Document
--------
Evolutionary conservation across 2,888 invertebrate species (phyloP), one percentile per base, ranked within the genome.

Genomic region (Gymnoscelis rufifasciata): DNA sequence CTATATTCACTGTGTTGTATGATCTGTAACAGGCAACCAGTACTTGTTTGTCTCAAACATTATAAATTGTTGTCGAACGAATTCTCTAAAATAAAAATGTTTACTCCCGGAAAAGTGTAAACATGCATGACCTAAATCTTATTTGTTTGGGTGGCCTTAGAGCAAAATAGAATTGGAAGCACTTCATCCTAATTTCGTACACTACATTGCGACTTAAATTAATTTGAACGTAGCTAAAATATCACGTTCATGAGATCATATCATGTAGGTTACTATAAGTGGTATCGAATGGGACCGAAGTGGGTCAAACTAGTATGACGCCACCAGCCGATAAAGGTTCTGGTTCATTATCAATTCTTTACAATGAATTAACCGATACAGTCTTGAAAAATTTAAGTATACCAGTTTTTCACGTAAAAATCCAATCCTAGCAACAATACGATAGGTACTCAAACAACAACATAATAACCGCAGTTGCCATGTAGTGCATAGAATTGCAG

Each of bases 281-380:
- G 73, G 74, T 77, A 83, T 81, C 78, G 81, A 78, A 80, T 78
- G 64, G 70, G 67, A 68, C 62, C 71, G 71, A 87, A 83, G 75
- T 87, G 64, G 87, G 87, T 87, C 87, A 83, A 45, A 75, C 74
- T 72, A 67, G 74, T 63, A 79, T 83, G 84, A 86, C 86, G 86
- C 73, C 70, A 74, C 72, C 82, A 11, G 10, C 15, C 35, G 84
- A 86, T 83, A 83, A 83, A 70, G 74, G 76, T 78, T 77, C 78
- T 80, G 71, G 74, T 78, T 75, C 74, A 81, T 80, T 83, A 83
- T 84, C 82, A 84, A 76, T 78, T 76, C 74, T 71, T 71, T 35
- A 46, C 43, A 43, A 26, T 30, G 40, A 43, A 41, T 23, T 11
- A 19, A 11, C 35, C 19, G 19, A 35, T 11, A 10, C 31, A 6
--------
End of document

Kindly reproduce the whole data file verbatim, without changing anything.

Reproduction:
Evolutionary conservation across 2,888 invertebrate species (phyloP), one percentile per base, ranked within the genome.

Genomic region (Gymnoscelis rufifasciata): DNA sequence CTATATTCACTGTGTTGTATGATCTGTAACAGGCAACCAGTACTTGTTTGTCTCAAACATTATAAATTGTTGTCGAACGAATTCTCTAAAATAAAAATGTTTACTCCCGGAAAAGTGTAAACATGCATGACCTAAATCTTATTTGTTTGGGTGGCCTTAGAGCAAAATAGAATTGGAAGCACTTCATCCTAATTTCGTACACTACATTGCGACTTAAATTAATTTGAACGTAGCTAAAATATCACGTTCATGAGATCATATCATGTAGGTTACTATAAGTGGTATCGAATGGGACCGAAGTGGGTCAAACTAGTATGACGCCACCAGCCGATAAAGGTTCTGGTTCATTATCAATTCTTTACAATGAATTAACCGATACAGTCTTGAAAAATTTAAGTATACCAGTTTTTCACGTAAAAATCCAATCCTAGCAACAATACGATAGGTACTCAAACAACAACATAATAACCGCAGTTGCCATGTAGTGCATAGAATTGCAG

Each of bases 281-380:
- G 73, G 74, T 77, A 83, T 81, C 78, G 81, A 78, A 80, T 78
- G 64, G 70, G 67, A 68, C 62, C 71, G 71, A 87, A 83, G 75
- T 87, G 64, G 87, G 87, T 87, C 87, A 83, A 45, A 75, C 74
- T 72, A 67, G 74, T 63, A 79, T 83, G 84, A 86, C 86, G 86
- C 73, C 70, A 74, C 72, C 82, A 11, G 10, C 15, C 35, G 84
- A 86, T 83, A 83, A 83, A 70, G 74, G 76, T 78, T 77, C 78
- T 80, G 71, G 74, T 78, T 75, C 74, A 81, T 80, T 83, A 83
- T 84, C 82, A 84, A 76, T 78, T 76, C 74, T 71, T 71, T 35
- A 46, C 43, A 43, A 26, T 30, G 40, A 43, A 41, T 23, T 11
- A 19, A 11, C 35, C 19, G 19, A 35, T 11, A 10, C 31, A 6